Saturday, July 13, 2024

City Council Candidate Andrew Gade Hopes to Protect What Makes Coronado Unique

When Andrew Gade moved to Coronado, he knew two things: First, that he’d found the perfect place to live. Second, that someone needed to protect it.

He says he hopes to do that by running for Coronado City Council.

“Being successful at being a city council member is gaining the public’s trust and their respect,” he said, “but it’s also proving – which takes time – that you’re making decisions that are very thoughtful and represent what’s best for Coronado.”

Gade has been interested in local politics for twelve years, and even ran for San Diego City City Council in the past. He said he’s witnessed political mismanagement in California, executed by politicians who view the state as a springboard for future political careers and prioritize that over their city’s needs. For him, he said, he’s all in.

“I’m someone who plans to make Coronado the place I live the rest of my life,” Gade said. “I want to make sure choices we make now allow for that.”

But Gade stressed that he doesn’t think the system in Coronado is broken. Instead, he sees multiple state agencies – and their control – swirling, and hopes to work to maintain the city’s agency.

The California Department of Housing and Community Development, for example, assigns by region allocations of housing units they must plan for. The San Diego Association of Governments allocates a share of those units to Coronado, which has little say in the matter.

It’s not just housing, though. The California Coastal Commission played a looming role in recent deliberations about beach bonfires in Coronado. The California Department of Transportation maintains control over some Orange Avenue improvements that city council hopes to implement.

“My goal is to maintain local control while working with these agencies to try to find the best solution,” Gade said.

Gade, the owner of San Diego Tint, said he also hopes to empower local businesses and make decisions that help them to thrive. Local decisions impact local business just as they do local residents.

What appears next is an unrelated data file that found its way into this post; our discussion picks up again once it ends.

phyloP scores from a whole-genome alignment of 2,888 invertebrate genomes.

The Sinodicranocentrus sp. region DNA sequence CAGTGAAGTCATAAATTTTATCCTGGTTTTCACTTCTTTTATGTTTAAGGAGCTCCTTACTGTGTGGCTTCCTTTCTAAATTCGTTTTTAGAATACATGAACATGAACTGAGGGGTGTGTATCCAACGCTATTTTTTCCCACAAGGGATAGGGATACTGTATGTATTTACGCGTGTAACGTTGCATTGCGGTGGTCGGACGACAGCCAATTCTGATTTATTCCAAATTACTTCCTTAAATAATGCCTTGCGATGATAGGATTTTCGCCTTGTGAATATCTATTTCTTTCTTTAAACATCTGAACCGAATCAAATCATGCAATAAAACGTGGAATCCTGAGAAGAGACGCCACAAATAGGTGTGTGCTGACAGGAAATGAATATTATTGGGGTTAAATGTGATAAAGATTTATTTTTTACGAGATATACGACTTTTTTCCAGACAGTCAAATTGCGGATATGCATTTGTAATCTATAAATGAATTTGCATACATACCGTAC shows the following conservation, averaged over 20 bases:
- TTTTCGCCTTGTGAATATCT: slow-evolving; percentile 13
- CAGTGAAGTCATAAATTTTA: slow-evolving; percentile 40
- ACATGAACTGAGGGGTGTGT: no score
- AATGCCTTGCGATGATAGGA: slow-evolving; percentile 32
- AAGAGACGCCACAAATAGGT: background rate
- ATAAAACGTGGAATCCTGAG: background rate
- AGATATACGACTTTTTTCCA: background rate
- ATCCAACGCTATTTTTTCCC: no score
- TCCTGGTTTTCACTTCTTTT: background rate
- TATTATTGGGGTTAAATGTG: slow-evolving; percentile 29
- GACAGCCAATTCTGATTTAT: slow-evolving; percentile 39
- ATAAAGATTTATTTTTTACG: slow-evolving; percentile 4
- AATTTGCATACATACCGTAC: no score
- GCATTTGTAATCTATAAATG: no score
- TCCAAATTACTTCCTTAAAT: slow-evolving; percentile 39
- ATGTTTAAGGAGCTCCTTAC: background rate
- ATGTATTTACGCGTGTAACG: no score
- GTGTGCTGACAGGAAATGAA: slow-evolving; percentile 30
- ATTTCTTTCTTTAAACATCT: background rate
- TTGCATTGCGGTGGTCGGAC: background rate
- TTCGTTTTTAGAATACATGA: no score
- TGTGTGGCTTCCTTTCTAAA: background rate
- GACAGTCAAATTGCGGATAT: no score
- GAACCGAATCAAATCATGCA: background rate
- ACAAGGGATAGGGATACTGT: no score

Gade’s top priorities as a council member would be to alleviate the Tijuana sewage crisis, to improve city infrastructure – he points to the Jan. 22 storm as “lessons learned” for the city – and to support businesses.

“For me, the joke that I make is I want to change nothing at all, and spend as little money as possible in the process,” he said.

That said, he hopes to make a few things more efficient to enhance quality of life for residents. For example, he said he wished the city had pushed for work currently underway on its Aquatics Center to be completed concurrently with work done when the city’s competition pool pump failed last summer so closures would impact residents minimally. (The city has said the bidding, contracting, and permit process would have made this impossible.)

Gade said he has been watching local politics for twelve years, learning as he went and waiting for his moment to enter the ring. He’s had a lot of time to think about how local politics impact residents and businesses – and how it should.

“The role of city government,” he said, “is listening to the public to gain input on the city’s priorities as we address ideas in the city. The other very important factor is being fiscally responsible: As a fiscal steward, our job is to help protect the business of Coronado. The residents of Coronado are the customers.”

Megan Kitt
Megan Kitt
Megan has worked as a reporter for more than 10 years, and her work in both print and digital journalism has been published in more than 25 publications worldwide. She is also an award-winning photographer. She holds BA degrees in journalism, English literature and creative writing and an MA degree in creative writing and literature. She believes a quality news publication's purpose is to strengthen a community through informative and connective reporting.Megan is also a mother of three and a Navy spouse. After living around the world both as a journalist and as a military spouse, she immediately fell in love with San Diego and Coronado for her family's long-term home.Have news to share? Send tips, story ideas or letters to the editor to: [email protected]

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